Top Headlines: Raising flounder on the Alabama coast, The business of Mardi Gras

Fishery raising flounder for first time on Alabama coast
Alabama’s conservation agency says it’s raising flounder for the first time to supplement a decline in the natural population of the flat fish in coastal waters. Workers with the Marine Resources Division are tending to thousands of larval flounder at a state hatchery in Gulf Shores, according to a news release from the agency. They hope to get between 1,000 and 5,000 fish from the hatchery in the first year with a goal of releasing about 60,000 fish annually in a few years. Those fish would help add to a population of southern flounder that’s been falling since 2008. Scientists aren’t sure what is causing the decline. – AP

DSV Global Transport plans new direct cargo flights from China to Huntsville
A global transportation company has announced plans to deliver cargo to the US by opening a direct line of flight between Shanghai, China and Huntsville. Beginning Tuesday, DSV Global Transport and Logistics will operate a Boeing 747-8 freighter airplane three times per week, between Huntsville and Shanghai. According to DSV, multiple airlines have either suspended or reduced the number of flights to and from China due to the risk of spreading of the coronavirus. As a consequence, there is an estimated 5,000 tons less capacity available per day. – WBRC

Mirth Company makes sure floats are ready to roll
The Mardi Gras traditions of Mobile include a talented group of University of South Alabama artists who build, shape and paint the fanciful floats that roll through downtown parades. The story begins with Steve Mussell, class of 1981, who’s been building parade floats for more than 40 years. He grew up in Mobile, which has the oldest Carnival tradition in America. He enjoys the artistry of papier-mâché construction that blends glue, paper and cardboard. “In Louisiana, they use canvas, which is more durable,” he says. “What we do is more fragile, but our stuff is more sculptural.” – AL NewsCenter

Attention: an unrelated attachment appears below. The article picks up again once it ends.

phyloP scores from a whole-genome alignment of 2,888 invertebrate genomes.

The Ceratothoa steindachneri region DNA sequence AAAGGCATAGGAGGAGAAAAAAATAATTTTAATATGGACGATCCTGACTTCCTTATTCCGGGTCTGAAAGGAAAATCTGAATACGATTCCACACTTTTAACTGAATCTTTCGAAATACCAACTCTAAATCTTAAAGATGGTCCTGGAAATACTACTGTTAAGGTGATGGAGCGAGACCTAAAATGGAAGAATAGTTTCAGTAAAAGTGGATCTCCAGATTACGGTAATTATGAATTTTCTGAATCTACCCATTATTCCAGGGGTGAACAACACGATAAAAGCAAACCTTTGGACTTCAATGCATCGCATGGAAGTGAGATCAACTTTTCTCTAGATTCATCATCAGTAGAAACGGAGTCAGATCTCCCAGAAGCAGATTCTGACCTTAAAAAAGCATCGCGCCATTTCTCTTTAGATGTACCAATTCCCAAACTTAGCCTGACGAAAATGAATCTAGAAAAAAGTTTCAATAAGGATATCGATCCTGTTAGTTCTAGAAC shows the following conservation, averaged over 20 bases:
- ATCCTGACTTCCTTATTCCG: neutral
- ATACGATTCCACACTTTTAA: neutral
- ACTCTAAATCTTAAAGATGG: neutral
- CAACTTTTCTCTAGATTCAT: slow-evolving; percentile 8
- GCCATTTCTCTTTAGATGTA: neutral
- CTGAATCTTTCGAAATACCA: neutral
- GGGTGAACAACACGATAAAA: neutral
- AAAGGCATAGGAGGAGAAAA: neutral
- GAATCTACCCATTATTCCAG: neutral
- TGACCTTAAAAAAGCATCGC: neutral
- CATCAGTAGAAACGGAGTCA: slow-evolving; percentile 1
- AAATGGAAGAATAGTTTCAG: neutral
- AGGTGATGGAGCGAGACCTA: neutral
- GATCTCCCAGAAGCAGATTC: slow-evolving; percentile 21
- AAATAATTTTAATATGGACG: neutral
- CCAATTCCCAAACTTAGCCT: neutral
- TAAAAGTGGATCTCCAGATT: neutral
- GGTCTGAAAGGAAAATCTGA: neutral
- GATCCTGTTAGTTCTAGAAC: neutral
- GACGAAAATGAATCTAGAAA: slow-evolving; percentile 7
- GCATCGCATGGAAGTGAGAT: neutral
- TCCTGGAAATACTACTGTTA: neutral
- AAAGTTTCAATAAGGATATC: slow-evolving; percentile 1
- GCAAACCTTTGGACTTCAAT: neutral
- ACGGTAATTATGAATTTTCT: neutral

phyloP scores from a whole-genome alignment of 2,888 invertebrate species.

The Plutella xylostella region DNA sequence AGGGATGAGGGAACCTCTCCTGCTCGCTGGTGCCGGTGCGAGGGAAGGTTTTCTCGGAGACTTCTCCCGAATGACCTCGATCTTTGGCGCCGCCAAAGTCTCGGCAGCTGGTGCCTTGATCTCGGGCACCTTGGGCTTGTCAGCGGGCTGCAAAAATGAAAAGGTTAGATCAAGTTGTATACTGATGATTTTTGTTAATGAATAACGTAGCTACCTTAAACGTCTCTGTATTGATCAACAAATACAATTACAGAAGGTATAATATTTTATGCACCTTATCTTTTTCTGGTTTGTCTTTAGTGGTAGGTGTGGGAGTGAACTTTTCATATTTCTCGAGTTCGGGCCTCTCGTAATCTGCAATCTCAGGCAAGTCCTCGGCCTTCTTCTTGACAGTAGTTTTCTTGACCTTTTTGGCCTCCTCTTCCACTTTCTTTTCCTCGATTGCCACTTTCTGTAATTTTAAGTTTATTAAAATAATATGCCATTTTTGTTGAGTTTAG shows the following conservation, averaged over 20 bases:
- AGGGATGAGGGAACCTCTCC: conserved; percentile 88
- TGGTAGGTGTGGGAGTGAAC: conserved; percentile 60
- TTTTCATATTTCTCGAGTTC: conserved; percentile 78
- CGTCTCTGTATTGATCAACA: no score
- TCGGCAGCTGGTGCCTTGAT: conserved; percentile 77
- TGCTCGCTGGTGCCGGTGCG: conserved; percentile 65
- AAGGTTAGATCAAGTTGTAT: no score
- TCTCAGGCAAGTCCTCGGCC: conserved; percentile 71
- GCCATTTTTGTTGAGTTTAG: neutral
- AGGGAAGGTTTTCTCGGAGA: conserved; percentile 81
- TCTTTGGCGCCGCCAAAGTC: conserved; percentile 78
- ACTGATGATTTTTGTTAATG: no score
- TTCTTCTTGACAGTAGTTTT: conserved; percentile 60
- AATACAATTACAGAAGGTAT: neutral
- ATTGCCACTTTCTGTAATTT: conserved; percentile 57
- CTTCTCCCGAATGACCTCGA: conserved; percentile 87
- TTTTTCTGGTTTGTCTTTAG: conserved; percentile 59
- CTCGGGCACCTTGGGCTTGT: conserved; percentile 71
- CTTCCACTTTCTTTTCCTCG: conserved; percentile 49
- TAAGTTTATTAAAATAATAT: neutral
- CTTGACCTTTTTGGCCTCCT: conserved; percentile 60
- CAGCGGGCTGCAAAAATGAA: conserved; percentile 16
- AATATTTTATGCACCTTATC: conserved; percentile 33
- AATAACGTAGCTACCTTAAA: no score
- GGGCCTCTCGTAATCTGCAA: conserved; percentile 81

Hibbett looking forward in 75th year under new CEO
Mike Longo, Hibbett Sports’ new CEO, comes from an impressive pedigree. He holds a degree in engineering from the United States Military Academy and an MBA from Harvard University. He’s also a graduate, he said, of AutoZone University. And some of the lessons he learned at that chain have stayed with him through previous executive stints, as well as in his current position leading the Birmingham-based sports fashion retailer. –

Blue Origin factory rockets to be tested at Marshall
The engine for Blue Origin’s lunar lander, which has been in development for several years, will be tested at NASA’s Marshall Space Flight Center among a crop of engines coming from the company’s brand-new engine factory in Huntsville. The engine manufacturing facility opened in Huntsville on Feb. 17. In addition to the BE-7 engines that will be used in Blue Origin’s lunar lander, the factory will produce BE-4 and BE-3U engines, all of which will go on to be tested at NASA’s Marshall Space Flight Center, also in Huntsville.

- Sponsor -

Luckie hires chief growth officer
Birmingham marketing firm Luckie has named Joe Snowden as its chief growth officer, focused on business development, marketing, and growth strategies. The move is part of a general expansion of Luckie’s management team over the last two years within its creative, marketing technology, business intelligence and analytics, content, and planning departments. –

The latest Alabama business news delivered to your inbox